Last week at the CED Tech Venture Conference there was a lot going on with respect to Research Triangle Park (RTP), and great representation from Raleigh, Durham, and Chapel Hill which surround it. There was also great representation from Citrix. In fact, the full startup story was in attendance. From our CEO, to the person that leads M&A, to the previous CEO of a prominent acquisition, to our early-stage startup accelerator, we had all four bases covered in terms of stage and major roles.

It marked an exciting and proud occasion for me on numerous fronts. First and foremost I love seeing startups succeed. Jesse Lipson is just such an entrepreneur, and now having spent a couple days on the ground in Raleigh, I have even more respect for the job he has done. Jesse built Sharefile from the ground up, refused to take any venture capital despite all the firms that came knocking, and scaled his company to a sizable exit into Citrix. Citrix in turn picked up a prime piece of its cloud strategy in the secure, cloud-based data storage and sharing software Sharefile champions. This is the innovation cycle we get to see so often in tech, the cycle from talented entrepreneur -> to validated startup -> to acquired growth. It’s a beautiful thing. And the greatest part, it often repeats itself.

That is why the Citrix Startup Accelerator exists, to help drive that cycle faster. We’re looking for the Jesse Lipson’s of the world (that need at least a little capital) who can particularly benefit from the host of resources and expertise we bring as an investor. We are the early-stage enterprise accelerator. Cloud services, infrastructure, enterprise mobility, application management, and collaboration software are some of the technologies we focus on, and it is our mission to help our investments succeed to Series-A or acquisition.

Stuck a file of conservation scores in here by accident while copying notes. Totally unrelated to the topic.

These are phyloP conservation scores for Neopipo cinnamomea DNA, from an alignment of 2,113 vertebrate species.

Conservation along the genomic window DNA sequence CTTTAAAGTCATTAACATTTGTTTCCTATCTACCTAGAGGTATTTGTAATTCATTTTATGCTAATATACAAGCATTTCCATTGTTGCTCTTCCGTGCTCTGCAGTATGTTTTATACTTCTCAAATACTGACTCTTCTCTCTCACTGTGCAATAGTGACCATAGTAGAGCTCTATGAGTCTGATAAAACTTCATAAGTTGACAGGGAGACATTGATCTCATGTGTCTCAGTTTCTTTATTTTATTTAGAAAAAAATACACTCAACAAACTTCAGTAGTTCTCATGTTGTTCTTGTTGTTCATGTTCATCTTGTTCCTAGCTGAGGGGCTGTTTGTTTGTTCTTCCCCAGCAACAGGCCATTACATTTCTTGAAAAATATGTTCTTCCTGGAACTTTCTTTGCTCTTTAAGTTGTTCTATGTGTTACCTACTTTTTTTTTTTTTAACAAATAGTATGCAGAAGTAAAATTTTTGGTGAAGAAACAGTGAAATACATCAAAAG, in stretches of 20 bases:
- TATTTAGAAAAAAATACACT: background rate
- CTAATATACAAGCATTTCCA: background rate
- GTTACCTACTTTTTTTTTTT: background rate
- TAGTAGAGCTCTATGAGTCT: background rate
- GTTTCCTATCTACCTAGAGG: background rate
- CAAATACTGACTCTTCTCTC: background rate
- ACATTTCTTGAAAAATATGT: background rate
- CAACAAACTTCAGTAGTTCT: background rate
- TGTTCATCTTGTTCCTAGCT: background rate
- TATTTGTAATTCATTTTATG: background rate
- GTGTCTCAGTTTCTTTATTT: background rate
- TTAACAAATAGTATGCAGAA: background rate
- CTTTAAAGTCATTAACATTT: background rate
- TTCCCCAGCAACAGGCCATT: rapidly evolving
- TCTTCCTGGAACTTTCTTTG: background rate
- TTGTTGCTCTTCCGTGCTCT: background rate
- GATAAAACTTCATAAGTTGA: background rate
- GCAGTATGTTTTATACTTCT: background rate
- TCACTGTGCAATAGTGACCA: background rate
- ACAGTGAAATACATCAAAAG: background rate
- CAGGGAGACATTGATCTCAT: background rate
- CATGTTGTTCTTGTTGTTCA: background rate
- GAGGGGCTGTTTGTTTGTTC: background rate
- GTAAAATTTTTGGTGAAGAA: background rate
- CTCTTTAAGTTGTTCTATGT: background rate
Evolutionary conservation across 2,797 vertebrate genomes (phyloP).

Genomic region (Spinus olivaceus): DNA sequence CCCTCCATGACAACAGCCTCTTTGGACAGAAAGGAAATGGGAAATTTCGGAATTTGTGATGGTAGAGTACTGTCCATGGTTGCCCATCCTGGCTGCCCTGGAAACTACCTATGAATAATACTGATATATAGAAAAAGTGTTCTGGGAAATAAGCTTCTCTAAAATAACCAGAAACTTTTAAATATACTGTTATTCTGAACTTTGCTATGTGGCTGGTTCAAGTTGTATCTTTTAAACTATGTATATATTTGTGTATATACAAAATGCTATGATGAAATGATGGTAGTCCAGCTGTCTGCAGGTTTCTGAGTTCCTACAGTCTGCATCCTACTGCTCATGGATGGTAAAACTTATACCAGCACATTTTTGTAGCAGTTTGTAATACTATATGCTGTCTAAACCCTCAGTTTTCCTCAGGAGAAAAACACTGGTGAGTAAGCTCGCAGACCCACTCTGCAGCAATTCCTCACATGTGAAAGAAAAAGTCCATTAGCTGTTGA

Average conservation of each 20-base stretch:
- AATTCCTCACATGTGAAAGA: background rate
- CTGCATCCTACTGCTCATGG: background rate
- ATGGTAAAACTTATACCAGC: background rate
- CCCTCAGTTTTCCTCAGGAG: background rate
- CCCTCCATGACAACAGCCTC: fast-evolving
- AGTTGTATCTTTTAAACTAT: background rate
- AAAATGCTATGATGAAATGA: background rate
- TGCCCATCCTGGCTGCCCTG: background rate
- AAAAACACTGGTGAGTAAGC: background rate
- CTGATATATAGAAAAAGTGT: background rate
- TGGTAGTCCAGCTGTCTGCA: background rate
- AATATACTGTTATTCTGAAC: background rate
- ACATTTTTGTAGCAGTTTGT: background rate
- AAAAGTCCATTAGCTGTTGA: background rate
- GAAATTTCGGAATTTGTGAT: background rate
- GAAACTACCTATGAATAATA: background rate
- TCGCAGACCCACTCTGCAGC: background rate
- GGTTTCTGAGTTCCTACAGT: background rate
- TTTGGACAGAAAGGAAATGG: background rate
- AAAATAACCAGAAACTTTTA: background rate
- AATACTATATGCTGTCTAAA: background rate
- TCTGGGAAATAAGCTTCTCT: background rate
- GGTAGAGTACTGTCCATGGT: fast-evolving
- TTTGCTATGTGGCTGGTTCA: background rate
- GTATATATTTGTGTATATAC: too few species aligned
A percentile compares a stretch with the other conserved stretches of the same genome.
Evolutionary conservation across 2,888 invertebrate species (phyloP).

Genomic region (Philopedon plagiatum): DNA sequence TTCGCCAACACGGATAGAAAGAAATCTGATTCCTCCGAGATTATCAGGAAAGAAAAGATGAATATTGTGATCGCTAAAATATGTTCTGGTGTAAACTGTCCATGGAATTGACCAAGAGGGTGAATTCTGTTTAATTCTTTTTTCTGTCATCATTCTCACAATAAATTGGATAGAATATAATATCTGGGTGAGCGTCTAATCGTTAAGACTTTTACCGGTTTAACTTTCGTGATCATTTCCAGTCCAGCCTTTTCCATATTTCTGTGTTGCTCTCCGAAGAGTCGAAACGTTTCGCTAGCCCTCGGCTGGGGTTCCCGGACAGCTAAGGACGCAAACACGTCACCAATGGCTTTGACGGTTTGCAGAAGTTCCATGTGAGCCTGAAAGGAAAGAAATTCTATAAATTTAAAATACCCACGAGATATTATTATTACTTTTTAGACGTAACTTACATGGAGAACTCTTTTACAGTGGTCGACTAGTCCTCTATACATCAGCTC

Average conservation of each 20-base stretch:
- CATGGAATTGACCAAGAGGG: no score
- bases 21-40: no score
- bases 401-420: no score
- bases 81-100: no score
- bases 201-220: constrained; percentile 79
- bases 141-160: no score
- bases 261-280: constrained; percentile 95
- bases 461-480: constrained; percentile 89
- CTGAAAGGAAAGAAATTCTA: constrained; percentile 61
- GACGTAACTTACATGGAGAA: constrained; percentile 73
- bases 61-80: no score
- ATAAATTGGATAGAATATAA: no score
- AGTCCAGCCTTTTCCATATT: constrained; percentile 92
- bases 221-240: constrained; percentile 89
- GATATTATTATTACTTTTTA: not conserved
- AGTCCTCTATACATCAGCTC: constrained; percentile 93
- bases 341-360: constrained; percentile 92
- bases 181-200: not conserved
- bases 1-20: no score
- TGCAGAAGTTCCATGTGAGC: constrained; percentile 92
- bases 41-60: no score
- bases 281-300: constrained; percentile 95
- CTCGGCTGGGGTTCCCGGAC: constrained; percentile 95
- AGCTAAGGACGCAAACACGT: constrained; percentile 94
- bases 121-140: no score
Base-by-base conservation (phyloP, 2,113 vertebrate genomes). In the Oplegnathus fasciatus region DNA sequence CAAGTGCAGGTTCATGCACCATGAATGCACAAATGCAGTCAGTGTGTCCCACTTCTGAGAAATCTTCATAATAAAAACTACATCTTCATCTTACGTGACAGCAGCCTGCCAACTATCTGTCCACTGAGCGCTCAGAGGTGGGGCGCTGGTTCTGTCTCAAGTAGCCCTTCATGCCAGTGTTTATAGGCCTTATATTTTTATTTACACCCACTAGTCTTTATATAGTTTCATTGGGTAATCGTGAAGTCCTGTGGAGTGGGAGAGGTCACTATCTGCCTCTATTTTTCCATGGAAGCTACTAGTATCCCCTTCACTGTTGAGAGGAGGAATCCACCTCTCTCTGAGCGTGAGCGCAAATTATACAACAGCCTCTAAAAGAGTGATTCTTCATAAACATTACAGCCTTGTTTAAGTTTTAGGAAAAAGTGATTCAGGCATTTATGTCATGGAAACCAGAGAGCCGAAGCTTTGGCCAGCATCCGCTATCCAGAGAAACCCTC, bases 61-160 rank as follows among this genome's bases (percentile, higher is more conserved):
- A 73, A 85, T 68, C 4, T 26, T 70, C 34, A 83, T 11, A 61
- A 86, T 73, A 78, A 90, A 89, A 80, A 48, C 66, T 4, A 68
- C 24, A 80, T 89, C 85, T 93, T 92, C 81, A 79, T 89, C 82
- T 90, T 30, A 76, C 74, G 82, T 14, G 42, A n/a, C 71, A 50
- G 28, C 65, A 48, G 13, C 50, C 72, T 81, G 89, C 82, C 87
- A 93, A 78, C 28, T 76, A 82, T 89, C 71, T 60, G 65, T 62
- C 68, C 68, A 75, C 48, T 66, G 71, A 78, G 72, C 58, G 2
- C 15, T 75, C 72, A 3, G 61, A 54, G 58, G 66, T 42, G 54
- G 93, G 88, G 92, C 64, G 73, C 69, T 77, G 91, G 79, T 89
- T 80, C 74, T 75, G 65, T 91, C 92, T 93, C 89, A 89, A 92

In Mark Templeton’s keynote last Tuesday he said “Being entrepreneurial is about having beliefs, adding that to a strategy and getting results.” Well it appears to me that since I graduated from UNC in 2001, one result that local entrepreneurs have believed in is growing the startup ecosystem. And to now see Citrix and other companies like Redhat continuing their investment in the area and driving this growth even further … it marks a great progression for my home state. Proud is very much the word.

#TVC2012 provided a great opportunity to see just how in tune Citrix is with the startup ecosystem, and how truly two-way that communication and those benefits flow. When you’re a company that acquires and integrates as often as Citrix does, it only makes sense. It quite literally IS in the DNA of the company to be the largest startup out there as a function of all the entrepreneurs that now help run it. I know what some are thinking, ‘yea right, Citrix is big, how can that be?’. When I first started at Citrix last December I was curious as well. I knew the 2 person team I was joining to be quite autonomous and scrappy, but what about the rest of the company? I had my answer within the day. I met a multiple-exit startup guy that had actually taken a few months off to contemplate life and his next steps. In considering where he wanted to be and where he could have the largest impact in the upcoming years, he chose Citrix. That speaks volumes.

With respect to Raleigh, I already look forward to going back. I have my eyes on finding a potential investment, on HUB Raleigh opening its doors, and on … yes, basketball of course! Of the four of us from Citrix that attended the conference, we had all 3 of the local schools covered. As it turns out the fourth person broke the tie in favor of UNC. I’ll take it. GO Heels, GO Citrix, GO start something!